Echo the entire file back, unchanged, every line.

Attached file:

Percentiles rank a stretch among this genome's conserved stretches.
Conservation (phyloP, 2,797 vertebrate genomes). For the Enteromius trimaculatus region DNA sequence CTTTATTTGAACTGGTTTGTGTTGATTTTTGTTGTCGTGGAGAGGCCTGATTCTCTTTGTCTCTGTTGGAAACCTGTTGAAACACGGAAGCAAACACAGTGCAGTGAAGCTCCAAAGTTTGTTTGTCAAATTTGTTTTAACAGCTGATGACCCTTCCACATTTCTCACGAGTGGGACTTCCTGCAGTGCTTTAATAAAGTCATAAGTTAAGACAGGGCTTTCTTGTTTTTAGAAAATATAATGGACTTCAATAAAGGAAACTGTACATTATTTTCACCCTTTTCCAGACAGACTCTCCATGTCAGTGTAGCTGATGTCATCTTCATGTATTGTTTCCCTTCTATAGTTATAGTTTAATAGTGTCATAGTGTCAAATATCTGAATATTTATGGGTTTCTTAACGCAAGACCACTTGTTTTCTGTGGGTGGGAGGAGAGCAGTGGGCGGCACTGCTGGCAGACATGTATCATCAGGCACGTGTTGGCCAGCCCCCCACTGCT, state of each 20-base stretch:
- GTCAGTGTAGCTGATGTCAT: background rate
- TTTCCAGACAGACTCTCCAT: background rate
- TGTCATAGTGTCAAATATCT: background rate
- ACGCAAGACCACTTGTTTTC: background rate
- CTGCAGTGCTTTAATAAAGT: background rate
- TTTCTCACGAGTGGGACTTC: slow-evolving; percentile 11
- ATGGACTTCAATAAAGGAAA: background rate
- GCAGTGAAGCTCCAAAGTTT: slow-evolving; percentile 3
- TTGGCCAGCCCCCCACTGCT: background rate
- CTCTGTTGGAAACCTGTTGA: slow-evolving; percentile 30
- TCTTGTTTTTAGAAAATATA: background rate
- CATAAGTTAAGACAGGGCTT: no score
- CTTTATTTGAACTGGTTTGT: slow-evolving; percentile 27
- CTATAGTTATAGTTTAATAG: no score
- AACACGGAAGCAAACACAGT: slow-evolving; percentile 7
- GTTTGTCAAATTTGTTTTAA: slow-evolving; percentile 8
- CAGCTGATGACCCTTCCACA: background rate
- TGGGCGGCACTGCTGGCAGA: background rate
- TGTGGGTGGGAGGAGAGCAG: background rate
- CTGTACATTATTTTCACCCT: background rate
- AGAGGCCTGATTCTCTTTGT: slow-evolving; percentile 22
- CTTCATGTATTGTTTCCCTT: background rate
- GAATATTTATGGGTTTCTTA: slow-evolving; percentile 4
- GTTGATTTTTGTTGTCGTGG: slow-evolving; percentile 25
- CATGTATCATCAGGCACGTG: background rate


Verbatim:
Percentiles rank a stretch among this genome's conserved stretches.
Conservation (phyloP, 2,797 vertebrate genomes). For the Enteromius trimaculatus region DNA sequence CTTTATTTGAACTGGTTTGTGTTGATTTTTGTTGTCGTGGAGAGGCCTGATTCTCTTTGTCTCTGTTGGAAACCTGTTGAAACACGGAAGCAAACACAGTGCAGTGAAGCTCCAAAGTTTGTTTGTCAAATTTGTTTTAACAGCTGATGACCCTTCCACATTTCTCACGAGTGGGACTTCCTGCAGTGCTTTAATAAAGTCATAAGTTAAGACAGGGCTTTCTTGTTTTTAGAAAATATAATGGACTTCAATAAAGGAAACTGTACATTATTTTCACCCTTTTCCAGACAGACTCTCCATGTCAGTGTAGCTGATGTCATCTTCATGTATTGTTTCCCTTCTATAGTTATAGTTTAATAGTGTCATAGTGTCAAATATCTGAATATTTATGGGTTTCTTAACGCAAGACCACTTGTTTTCTGTGGGTGGGAGGAGAGCAGTGGGCGGCACTGCTGGCAGACATGTATCATCAGGCACGTGTTGGCCAGCCCCCCACTGCT, state of each 20-base stretch:
- GTCAGTGTAGCTGATGTCAT: background rate
- TTTCCAGACAGACTCTCCAT: background rate
- TGTCATAGTGTCAAATATCT: background rate
- ACGCAAGACCACTTGTTTTC: background rate
- CTGCAGTGCTTTAATAAAGT: background rate
- TTTCTCACGAGTGGGACTTC: slow-evolving; percentile 11
- ATGGACTTCAATAAAGGAAA: background rate
- GCAGTGAAGCTCCAAAGTTT: slow-evolving; percentile 3
- TTGGCCAGCCCCCCACTGCT: background rate
- CTCTGTTGGAAACCTGTTGA: slow-evolving; percentile 30
- TCTTGTTTTTAGAAAATATA: background rate
- CATAAGTTAAGACAGGGCTT: no score
- CTTTATTTGAACTGGTTTGT: slow-evolving; percentile 27
- CTATAGTTATAGTTTAATAG: no score
- AACACGGAAGCAAACACAGT: slow-evolving; percentile 7
- GTTTGTCAAATTTGTTTTAA: slow-evolving; percentile 8
- CAGCTGATGACCCTTCCACA: background rate
- TGGGCGGCACTGCTGGCAGA: background rate
- TGTGGGTGGGAGGAGAGCAG: background rate
- CTGTACATTATTTTCACCCT: background rate
- AGAGGCCTGATTCTCTTTGT: slow-evolving; percentile 22
- CTTCATGTATTGTTTCCCTT: background rate
- GAATATTTATGGGTTTCTTA: slow-evolving; percentile 4
- GTTGATTTTTGTTGTCGTGG: slow-evolving; percentile 25
- CATGTATCATCAGGCACGTG: background rate